I should mention that there are a number of Texas breweries in the 2014 version of the guide. I’ve got a couple from around Houston – St. Arnold’s, of course, one of the old survivors. And, the new Karbach Brewing Company is in the book. I suppose Shiner – Shiner’s not that far from Dallas, is it?
Common misconception. About a three and a half, four hour drive.
Further than I thought it was – my apologies. Shiner’s in the book. I’ve got Live Oak from Austin, as well as 512.
Since we’re talking about the book, is this the first edition, or has there been a guide prior to 2014?
This is the first edition – Tim and I have taken up from where the late Michael Jackson left off. Michael used to write The Pocket Beer Guide irregularly – he didn’t do it every year, he did it every few years. Last year we came out with The World Atlas of Beer, which was kind of a progression of his old world guide. Doing the pocket book seemed like a natural progression.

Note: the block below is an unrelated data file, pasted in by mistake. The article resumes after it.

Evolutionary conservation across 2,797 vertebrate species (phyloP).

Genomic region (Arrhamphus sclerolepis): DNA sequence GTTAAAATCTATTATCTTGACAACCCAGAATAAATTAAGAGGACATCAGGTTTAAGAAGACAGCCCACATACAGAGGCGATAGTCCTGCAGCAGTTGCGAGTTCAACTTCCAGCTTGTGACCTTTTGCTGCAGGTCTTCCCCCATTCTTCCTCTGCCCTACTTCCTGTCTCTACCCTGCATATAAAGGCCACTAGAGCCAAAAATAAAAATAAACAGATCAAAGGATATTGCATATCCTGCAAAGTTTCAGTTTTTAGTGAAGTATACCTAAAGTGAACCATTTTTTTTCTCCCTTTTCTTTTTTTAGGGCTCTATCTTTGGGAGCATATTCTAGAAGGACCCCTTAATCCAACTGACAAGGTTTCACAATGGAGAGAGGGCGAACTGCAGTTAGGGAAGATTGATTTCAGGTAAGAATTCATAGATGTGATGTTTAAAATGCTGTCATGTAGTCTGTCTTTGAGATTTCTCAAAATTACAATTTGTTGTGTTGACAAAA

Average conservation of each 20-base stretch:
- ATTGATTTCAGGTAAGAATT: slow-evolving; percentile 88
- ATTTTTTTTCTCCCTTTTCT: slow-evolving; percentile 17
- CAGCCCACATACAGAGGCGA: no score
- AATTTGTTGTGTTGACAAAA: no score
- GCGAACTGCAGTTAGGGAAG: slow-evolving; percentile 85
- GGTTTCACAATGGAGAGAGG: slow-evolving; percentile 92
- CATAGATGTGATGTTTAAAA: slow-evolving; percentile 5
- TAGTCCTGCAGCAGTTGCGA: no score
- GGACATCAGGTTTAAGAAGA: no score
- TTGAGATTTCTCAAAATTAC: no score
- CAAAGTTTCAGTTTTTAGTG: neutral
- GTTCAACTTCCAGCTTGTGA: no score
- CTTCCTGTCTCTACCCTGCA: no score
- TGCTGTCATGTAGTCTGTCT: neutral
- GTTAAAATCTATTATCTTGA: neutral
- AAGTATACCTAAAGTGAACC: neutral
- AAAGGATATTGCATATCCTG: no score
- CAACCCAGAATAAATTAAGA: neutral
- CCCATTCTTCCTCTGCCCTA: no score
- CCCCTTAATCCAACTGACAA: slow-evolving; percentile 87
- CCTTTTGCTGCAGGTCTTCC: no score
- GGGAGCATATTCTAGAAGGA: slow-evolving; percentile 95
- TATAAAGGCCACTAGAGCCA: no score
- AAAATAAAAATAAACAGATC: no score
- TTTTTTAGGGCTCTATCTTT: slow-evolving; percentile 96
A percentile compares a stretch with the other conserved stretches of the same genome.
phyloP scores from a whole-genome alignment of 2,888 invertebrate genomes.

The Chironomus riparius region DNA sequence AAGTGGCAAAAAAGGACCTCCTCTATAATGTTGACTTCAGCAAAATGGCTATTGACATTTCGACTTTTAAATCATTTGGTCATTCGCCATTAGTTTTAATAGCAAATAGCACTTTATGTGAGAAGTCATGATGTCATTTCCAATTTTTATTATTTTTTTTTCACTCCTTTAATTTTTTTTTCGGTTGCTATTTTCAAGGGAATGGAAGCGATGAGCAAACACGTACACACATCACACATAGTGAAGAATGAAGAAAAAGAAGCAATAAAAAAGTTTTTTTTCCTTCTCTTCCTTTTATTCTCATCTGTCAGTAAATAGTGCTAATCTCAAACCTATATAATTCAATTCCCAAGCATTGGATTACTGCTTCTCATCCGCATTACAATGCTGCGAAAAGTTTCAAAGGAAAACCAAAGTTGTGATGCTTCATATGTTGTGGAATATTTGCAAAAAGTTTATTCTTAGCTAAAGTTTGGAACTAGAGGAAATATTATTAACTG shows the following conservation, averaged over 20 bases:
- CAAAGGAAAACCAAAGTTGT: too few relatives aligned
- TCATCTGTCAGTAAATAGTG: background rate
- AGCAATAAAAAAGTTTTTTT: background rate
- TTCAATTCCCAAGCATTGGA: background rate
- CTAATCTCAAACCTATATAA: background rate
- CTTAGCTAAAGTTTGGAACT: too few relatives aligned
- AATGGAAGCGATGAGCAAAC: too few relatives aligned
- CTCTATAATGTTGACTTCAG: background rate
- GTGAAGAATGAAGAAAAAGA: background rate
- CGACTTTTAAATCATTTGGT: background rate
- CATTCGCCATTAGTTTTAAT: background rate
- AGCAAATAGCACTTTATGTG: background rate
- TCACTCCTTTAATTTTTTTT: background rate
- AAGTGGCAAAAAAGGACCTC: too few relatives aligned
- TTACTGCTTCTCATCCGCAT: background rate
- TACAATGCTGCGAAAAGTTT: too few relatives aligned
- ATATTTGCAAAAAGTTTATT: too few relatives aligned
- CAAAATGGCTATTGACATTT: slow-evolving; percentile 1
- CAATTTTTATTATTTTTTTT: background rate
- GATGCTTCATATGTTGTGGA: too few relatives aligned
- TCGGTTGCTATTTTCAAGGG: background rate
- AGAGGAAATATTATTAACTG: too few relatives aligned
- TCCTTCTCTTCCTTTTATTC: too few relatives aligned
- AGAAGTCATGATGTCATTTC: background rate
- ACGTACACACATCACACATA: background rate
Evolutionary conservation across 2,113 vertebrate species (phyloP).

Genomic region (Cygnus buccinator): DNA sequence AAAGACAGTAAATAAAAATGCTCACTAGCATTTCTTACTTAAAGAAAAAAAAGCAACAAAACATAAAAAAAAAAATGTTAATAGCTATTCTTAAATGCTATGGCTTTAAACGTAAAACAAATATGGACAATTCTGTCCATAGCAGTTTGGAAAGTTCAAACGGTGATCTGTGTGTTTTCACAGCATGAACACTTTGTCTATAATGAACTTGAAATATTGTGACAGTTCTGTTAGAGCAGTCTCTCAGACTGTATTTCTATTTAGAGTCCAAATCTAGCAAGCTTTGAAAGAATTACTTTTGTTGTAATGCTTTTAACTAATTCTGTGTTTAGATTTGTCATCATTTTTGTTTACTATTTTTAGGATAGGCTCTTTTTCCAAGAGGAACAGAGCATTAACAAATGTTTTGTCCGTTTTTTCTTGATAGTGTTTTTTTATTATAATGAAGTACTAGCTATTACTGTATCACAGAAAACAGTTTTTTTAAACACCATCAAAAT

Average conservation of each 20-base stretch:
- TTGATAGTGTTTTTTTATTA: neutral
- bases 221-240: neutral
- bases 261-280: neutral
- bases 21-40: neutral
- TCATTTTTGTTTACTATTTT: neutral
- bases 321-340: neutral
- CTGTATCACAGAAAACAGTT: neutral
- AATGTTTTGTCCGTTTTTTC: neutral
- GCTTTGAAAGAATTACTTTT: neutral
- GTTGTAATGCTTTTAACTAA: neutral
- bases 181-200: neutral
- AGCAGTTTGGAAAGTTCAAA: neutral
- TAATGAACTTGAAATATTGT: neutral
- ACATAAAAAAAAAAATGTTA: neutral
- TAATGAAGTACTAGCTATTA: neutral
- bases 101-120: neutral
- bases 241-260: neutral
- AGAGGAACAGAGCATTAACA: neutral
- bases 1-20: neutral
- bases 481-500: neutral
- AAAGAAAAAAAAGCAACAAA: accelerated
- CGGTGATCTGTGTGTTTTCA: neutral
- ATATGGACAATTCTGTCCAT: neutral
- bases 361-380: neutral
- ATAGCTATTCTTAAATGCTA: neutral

Obviously people will also use your pocket guide on their electronic devices, but has there been any thought to an app with specific search functions, etc.?
There will be an app at some point. The publisher is still sorting that out. One thing that we’re very conscious of is that people who are very fond of craft beer tend to also be very technologically advanced people. One of the first subjects extensively covered on the internet was beer. So we don’t want to make any mistakes when we do the app. We want to do it once, and we want to do it right.
We figured that it’s better to take the time and ensure that it’s done properly, rather than rush out something that might not be up to scratch.